After having written most of the today’s entry, a rewrite was in order; to censor a quote from one of my favourite movies, “I’ve got information. New (expletive) has come to light!”. It seems like the series on plants of Japan is becoming more of a series on “plants of China and / or Japan influenced by the other country” after yesterday’s Camellia hybrid and today’s Kerria japonica ‘Pleniflora’. Before getting into the details, first of all today’s photographs are courtesy of Jane of Missouri, USA, aka Shotaku@Flickr (original photo 1 | original photo 2 | Botany Photo of the Day Flickr Pool). Dōmo arigatō, Shotaku.
When I first encountered Kerria japonica ‘Pleniflora’ some years ago, I couldn’t immediately tell what family it was a part of. The problem was the lack of flower characteristics due to the ‘Pleniflora’ — in this case, a “doubling” mutation where the stamens instead develop into petals and the plants are sterile (for a different kind of doubling mutation in the same family, see Rubus spectabilis ‘Olympic Double’. Now that I’ve mentioned Rubus is in the same family, I’ve given away that Kerria japonica ‘Pleniflora’ is a member of the Rosaceae.
Kerria is named after William Kerr, noted by Wikipedia as “the first Western professional full-time plant collector active in China” and the person who introduced Kerria into cultivation in Europe by sending Kerria japonica ‘Pleniflora’ to England in 1805. It twigged on me that Wikipedia’s account doesn’t mention Kerr taking a trip to Japan, so I started to question the name japonica, a specific epithet meaning “of Japan”.
Many, many references state that Kerria japonica, or “Japanese yellow rose” is native to China and Japan (and sometimes Korea). A little bit of digging first revealed that Thunberg, during a collecting trip to Japan in 1776, had first collected the species that was to be eventually named as Kerria japonica. However, the specimen was in poor or incomplete condition, so it was initially determined that the species belonged to a different genus (and family). When it was properly recognized as a new genus post-1805 thanks in part to the living material sent by Kerr, it was named after Kerr but retained the japonica specific epithet. What Thunberg (and Linnaeus, who published the original name) didn’t realize, though, was that Kerria japonica is apparently not native to Japan. It seems that it had been introduced as a garden ornamental from China! I haven’t had any luck tracking down the reference that asserts that Kerria japonica was never native to Japan, but a respected source makes the statement: Dr. Susan Hamilton of the University of Tennessee Gardens on Kerria; and Gerald Klingaman, retired horticultural extension agent at the University of Arkansas makes an allusion: Kerria japonica. If anyone knows of the reference, I’d be glad to add a link. Lesson? Always check your assumptions.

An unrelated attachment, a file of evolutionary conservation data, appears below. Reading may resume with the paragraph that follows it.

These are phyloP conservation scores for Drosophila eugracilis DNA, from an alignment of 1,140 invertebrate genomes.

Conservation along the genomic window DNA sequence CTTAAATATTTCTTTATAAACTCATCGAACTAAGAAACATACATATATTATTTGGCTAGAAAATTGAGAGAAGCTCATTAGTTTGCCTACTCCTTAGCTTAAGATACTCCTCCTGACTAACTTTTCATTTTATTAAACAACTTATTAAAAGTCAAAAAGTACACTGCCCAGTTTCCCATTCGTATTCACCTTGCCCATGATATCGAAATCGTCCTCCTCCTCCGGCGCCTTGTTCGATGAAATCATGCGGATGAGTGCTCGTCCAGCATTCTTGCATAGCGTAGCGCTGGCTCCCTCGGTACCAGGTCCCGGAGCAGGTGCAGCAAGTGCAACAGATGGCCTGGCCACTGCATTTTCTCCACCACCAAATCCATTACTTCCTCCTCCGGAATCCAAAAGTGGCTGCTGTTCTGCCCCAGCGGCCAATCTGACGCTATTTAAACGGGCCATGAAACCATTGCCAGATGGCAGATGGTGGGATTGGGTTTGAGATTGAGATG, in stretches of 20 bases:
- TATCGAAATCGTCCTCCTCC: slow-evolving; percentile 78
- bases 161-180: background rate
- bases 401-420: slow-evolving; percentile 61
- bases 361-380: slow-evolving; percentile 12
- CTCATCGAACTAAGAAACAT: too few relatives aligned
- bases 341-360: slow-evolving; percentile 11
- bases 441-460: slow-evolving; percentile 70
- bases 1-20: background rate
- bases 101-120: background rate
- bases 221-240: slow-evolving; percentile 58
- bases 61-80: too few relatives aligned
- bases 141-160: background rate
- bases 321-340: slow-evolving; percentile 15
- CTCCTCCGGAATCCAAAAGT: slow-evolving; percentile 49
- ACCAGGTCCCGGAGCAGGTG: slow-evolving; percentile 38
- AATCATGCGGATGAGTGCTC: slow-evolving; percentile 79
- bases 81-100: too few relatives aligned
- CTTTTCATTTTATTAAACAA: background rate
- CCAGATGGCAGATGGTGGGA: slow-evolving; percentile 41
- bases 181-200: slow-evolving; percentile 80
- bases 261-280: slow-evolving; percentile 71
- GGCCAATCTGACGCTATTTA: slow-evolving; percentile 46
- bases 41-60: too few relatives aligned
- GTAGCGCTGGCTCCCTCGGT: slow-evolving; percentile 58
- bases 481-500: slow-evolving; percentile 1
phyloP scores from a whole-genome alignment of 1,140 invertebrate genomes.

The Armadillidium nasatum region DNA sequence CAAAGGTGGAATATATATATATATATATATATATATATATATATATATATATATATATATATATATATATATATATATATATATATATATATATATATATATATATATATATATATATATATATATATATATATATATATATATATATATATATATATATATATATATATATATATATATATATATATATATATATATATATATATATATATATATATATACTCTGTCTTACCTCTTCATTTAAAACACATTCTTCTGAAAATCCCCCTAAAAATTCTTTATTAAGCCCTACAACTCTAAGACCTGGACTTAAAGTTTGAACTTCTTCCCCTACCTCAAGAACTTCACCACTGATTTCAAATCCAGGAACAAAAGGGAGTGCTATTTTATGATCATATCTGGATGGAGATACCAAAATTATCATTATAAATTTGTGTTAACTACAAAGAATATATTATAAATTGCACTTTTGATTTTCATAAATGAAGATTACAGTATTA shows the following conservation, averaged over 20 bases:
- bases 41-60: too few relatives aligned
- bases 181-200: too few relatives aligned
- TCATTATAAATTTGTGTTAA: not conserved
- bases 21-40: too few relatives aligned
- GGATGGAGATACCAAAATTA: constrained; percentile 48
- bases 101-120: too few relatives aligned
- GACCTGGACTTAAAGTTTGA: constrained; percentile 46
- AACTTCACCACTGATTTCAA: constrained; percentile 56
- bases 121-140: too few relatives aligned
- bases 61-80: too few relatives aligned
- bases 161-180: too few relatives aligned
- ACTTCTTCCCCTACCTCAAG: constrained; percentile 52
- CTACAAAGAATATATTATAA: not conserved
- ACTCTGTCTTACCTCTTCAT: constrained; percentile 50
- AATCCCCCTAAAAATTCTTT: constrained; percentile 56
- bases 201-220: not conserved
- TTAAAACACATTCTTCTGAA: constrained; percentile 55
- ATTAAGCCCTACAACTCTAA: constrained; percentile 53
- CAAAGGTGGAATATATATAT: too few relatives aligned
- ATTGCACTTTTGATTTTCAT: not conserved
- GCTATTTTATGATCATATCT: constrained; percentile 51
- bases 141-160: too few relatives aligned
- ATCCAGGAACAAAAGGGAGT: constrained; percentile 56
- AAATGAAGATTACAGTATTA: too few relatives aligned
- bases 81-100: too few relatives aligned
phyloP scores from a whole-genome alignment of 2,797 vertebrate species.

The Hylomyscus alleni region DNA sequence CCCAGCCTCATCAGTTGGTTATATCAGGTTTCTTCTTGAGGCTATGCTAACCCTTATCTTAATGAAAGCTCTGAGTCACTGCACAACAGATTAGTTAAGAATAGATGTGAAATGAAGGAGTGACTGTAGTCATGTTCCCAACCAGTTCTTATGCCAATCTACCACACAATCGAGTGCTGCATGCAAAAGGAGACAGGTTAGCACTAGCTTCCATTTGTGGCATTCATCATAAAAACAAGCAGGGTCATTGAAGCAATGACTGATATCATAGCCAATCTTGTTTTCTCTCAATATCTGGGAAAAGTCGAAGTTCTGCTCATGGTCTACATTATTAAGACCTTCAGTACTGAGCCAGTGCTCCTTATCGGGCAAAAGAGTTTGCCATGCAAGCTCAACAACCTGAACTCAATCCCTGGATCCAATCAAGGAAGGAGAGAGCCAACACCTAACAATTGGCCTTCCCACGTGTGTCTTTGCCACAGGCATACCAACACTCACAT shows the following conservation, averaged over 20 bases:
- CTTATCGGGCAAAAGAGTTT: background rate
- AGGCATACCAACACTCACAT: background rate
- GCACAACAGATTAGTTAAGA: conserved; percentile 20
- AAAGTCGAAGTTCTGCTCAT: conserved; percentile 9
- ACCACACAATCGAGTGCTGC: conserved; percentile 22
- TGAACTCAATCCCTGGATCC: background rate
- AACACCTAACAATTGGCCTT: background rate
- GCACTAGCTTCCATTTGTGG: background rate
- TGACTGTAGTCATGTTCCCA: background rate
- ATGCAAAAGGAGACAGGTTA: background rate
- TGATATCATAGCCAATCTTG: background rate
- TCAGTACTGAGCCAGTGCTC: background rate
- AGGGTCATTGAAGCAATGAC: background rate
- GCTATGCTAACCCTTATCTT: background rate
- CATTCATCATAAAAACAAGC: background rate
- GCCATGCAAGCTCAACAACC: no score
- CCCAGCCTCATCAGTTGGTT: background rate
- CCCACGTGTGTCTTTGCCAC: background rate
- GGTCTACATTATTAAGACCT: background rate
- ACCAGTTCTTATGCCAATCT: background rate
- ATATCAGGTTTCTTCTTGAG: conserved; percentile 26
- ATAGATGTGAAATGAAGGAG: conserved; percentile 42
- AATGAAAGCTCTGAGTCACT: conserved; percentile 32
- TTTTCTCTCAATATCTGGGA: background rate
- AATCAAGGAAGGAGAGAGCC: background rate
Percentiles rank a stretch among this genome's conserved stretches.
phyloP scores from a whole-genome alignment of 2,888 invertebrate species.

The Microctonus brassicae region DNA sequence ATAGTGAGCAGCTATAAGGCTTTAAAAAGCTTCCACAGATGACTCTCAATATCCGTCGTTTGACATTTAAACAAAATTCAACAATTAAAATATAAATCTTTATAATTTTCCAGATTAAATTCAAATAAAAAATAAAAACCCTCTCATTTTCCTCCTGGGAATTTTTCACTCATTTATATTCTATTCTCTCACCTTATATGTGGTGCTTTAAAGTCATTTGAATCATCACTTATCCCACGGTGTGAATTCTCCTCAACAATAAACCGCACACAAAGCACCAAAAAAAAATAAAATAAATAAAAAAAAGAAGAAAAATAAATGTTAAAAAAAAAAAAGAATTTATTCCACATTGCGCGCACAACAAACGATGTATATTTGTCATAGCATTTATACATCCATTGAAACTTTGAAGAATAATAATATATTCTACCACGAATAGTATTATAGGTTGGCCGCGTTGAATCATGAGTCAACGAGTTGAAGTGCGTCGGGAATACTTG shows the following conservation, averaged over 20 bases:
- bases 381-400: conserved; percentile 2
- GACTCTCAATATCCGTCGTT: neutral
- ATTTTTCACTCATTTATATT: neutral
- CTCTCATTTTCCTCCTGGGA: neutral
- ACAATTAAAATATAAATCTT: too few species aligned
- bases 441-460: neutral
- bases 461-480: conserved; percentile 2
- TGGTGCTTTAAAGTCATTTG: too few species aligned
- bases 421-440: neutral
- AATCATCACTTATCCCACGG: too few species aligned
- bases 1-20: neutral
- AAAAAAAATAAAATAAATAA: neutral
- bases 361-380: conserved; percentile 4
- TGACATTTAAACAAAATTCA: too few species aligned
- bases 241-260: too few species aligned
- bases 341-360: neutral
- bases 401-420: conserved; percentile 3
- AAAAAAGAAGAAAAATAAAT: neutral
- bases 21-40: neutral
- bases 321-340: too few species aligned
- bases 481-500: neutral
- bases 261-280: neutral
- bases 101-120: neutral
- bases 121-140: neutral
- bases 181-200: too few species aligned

For gardening accounts and additional details of both the species Kerria japonica and its cultivated varieties, see Paghat’s page on Kerria japonica (with a small essay of its cultural importance in Japan!) or Tim Wood’s weblog entry on Kerria.